Geelong Advertiser

The Geelong Advertiser is a daily newspaper circulating in Geelong, Victoria, Australia, the Bellarine Peninsula, and surrounding areas. First published on 21 November 1840, the Geelong Advertiser is the oldest newspaper title in Victoria and the second-oldest in Australia.[1][2][3] The newspaper is currently owned by News Corp.[4] It was the Pacific Area Newspaper Publishers Association 2009 Newspaper of the Year (circulation 25,000 to 90,000).[5]

Geelong Advertiser
TypeDaily newspaper
Owner(s)News Corp Australia
EditorElise Potter
Founded21 November 1840
Headquarters126 Little Malop Street,
Victoria, Australia


The Geelong Advertiser was initially edited by James Harrison, a Scottish emigrant, who had arrived in Sydney in 1837 to set up a printing press for the English company Tegg & Co.[6]

Moving to Melbourne in 1839, he found employment with John Pascoe Fawkner, as a compositor, and later editor, of Fawkner's Port Phillip Patriot. When Fawkner acquired a new press, Harrison offered him £30 for the original press, and started Geelong's first newspaper. The first edition of the Geelong Advertiser, which originally appeared weekly, was published on Saturday 21 November 1840, edited by 'James Harrison and printed and published for John Pascoe Fawkner (sole proprietor) by William Watkins...'[7]

Its first editorial offered the following doggerel:[6]

Bring forth the press!

When first that mighty shout was heard.
Truth rose in radiant light ensphered.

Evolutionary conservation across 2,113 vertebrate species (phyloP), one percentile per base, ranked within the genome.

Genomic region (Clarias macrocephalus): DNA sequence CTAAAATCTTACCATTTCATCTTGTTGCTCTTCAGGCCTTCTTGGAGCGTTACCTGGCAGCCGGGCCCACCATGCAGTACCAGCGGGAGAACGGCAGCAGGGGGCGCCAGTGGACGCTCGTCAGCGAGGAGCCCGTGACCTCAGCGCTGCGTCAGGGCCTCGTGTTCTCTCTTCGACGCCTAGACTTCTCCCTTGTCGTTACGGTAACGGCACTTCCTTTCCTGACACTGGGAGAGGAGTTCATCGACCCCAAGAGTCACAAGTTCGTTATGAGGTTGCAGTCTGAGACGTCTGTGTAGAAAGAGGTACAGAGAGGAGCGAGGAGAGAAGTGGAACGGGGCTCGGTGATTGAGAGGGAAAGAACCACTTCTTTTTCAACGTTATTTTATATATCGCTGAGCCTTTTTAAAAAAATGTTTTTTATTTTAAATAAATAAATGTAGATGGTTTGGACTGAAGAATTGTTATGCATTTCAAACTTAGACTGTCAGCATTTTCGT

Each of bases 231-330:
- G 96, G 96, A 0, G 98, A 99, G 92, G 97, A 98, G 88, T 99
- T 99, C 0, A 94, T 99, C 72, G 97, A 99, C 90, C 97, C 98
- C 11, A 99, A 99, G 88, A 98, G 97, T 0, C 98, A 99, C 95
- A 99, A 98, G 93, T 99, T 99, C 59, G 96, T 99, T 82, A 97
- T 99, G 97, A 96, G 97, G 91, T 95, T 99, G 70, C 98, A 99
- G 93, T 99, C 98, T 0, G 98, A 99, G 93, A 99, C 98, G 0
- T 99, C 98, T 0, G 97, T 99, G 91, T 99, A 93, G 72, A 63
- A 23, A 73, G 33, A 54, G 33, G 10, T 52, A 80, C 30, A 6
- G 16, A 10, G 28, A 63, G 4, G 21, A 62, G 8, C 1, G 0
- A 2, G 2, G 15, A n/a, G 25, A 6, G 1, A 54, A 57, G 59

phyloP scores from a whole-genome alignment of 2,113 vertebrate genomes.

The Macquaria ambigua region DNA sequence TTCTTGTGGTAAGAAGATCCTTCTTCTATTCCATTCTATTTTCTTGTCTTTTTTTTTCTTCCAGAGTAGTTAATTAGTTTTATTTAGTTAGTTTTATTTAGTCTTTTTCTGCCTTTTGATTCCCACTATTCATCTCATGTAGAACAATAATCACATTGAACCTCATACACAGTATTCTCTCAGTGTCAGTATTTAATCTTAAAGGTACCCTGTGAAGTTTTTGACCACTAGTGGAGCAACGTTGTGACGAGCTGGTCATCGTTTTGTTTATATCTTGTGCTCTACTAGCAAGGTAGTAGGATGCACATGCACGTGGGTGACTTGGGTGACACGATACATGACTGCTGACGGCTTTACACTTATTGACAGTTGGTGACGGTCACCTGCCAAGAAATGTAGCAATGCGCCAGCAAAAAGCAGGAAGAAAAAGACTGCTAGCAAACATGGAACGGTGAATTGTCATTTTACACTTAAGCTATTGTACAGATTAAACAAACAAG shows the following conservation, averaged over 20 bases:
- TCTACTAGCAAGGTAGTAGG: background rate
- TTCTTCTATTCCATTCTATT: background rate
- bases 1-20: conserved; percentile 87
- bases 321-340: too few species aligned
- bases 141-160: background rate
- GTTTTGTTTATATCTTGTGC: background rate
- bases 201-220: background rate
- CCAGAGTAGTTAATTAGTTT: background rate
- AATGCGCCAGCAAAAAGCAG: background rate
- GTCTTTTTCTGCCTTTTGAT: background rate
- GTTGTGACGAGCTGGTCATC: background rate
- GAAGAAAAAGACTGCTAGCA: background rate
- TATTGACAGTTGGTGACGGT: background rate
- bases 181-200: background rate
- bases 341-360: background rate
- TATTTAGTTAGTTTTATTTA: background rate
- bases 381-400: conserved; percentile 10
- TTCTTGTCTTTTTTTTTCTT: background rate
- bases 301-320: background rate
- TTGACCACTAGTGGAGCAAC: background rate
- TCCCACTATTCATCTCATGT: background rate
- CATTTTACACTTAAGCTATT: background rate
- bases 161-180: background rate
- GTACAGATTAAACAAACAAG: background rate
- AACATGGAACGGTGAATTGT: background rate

The Nations to address.

By November 1842 Harrison had become the sole owner of the paper. For the first seven years it was printed in demi-folio size before changing to broadsheet. In 1858 the newspaper retired the original wooden press, adopted new typography, and was printed by a mechanised steam press.

From 1845-1847, the newspaper was named the 'Geelong Advertiser, and Squatters Advocate'.[8] The first edition under this title published on 28 May 1845.[9]

The newspaper did not feature news on the front page until 21 June 1924, coinciding with the inauguration of a new printing press. Before that time the front page was devoted to classified advertising.[10] Trials of a tabloid-sized paper were made in 2000, when a Sunday edition was printed for the Sydney 2000 Olympic Games.[11] The large broadsheet paper size was used until 2001, when the newspaper changed to the tabloid format which has been used since.[12]

See also

  • Geelong News
  • Geelong Independent


  1. "About The Geelong Advertiser". Geelong Advertiser website. Retrieved 28 September 2014.
  2. "Oldest newspapers still in circulation". World Association of Newspapers website. Archived from the original on 14 December 2007. Retrieved 28 September 2014.
  3. "[No heading]". Geelong Advertiser. Vic.: National Library of Australia. 21 November 1840. p. 1. Retrieved 28 September 2014.
  4. "News Limited dominates the 2008 PANPA awards | NewsSpace". Archived from the original on 6 July 2011. Retrieved 17 October 2008.
  5. "Geelong Advertiser". Retrieved 20 March 2015.
  6. "About us". Retrieved 20 March 2015.
  7. "WHOLESALE". Geelong Advertiser. 21 November 1840. p. 4. Retrieved 24 December 2015.
  8. "Geelong advertiser and squatters advocate". Retrieved 17 November 2018.
  9. "Geelong advertiser and squatters advocate" (PDF). 28 May 1845. Retrieved 17 November 2018.
  10. "AUSTRALIAN NEWSPAPER HISTORY GROUP NEWSLETTER No. 27" (PDF). University of Queensland School of Journalism & Communication website. May 2004. Archived from the original (PDF) on 3 September 2006. Retrieved 24 December 2007.
  11. "AUSTRALIAN NEWSPAPER HISTORY GROUP NEWSLETTER No. 10" (PDF). University of Queensland School of Journalism & Communication website. December 2000. Retrieved 28 April 2013.
  12. "AUSTRALIAN NEWSPAPER HISTORY GROUP NEWSLETTER No. 36" (PDF). University of Queensland School of Journalism & Communication website. February 2006. Archived from the original (PDF) on 10 July 2007. Retrieved 2013-04-28.

Further reading

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